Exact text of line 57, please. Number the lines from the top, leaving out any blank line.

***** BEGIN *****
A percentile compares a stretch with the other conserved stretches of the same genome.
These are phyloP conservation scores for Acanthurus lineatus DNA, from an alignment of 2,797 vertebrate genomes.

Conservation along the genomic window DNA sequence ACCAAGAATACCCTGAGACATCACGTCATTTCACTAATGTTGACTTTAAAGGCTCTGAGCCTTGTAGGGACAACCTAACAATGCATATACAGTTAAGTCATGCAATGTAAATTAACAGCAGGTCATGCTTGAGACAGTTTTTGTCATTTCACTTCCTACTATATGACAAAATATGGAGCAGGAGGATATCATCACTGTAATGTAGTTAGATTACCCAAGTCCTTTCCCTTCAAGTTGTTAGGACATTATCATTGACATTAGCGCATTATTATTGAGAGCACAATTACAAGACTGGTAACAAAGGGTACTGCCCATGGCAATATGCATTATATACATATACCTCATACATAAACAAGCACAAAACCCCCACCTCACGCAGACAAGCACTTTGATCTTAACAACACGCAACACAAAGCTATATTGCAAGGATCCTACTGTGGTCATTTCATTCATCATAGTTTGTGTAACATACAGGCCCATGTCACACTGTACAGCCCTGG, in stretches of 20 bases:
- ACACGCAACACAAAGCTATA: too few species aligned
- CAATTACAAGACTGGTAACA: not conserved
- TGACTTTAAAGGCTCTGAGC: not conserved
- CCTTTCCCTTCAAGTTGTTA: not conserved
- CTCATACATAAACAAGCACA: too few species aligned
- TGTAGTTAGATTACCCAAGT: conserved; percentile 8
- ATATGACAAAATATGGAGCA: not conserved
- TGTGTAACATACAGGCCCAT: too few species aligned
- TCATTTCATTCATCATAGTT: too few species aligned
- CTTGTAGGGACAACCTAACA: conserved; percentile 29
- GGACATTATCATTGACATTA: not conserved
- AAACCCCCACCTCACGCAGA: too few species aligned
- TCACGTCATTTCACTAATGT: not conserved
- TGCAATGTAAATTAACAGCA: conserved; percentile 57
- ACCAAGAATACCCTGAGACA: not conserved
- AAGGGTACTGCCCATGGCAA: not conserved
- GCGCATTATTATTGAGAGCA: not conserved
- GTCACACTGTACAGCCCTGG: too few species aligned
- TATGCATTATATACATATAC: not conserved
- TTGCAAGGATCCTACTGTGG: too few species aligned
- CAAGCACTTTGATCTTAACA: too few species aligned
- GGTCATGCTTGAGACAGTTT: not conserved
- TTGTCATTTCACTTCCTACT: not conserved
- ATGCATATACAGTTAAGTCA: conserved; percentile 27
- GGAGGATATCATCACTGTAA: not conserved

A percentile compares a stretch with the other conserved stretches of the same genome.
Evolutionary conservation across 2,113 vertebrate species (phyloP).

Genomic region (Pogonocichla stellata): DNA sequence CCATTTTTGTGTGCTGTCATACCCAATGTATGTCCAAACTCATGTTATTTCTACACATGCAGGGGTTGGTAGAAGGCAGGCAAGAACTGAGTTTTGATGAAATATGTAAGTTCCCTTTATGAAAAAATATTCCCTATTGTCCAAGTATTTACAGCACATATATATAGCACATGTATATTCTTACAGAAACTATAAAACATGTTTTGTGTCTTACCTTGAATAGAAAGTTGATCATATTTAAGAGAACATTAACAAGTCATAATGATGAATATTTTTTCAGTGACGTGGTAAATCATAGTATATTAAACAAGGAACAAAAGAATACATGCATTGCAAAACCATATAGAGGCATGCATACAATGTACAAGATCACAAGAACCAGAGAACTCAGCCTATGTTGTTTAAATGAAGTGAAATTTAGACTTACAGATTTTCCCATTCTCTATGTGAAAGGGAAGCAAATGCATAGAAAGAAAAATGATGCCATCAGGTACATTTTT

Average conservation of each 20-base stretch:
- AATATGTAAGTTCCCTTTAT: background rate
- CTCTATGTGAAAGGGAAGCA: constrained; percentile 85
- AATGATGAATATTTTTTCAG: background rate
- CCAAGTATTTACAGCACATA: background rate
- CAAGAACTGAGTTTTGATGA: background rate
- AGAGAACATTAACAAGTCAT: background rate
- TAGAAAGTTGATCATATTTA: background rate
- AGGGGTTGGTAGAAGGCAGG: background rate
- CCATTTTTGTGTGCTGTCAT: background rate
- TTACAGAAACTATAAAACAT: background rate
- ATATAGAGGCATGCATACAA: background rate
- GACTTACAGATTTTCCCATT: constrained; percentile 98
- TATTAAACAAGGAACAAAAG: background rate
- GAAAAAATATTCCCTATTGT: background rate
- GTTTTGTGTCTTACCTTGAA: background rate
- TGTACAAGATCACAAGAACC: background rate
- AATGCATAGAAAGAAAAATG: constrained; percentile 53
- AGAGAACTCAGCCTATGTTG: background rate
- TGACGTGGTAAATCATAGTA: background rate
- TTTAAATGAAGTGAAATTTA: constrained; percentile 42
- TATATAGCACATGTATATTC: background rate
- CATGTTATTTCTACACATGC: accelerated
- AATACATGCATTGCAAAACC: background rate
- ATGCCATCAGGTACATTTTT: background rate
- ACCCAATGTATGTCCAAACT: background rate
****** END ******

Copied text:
- ACCCAATGTATGTCCAAACT: background rate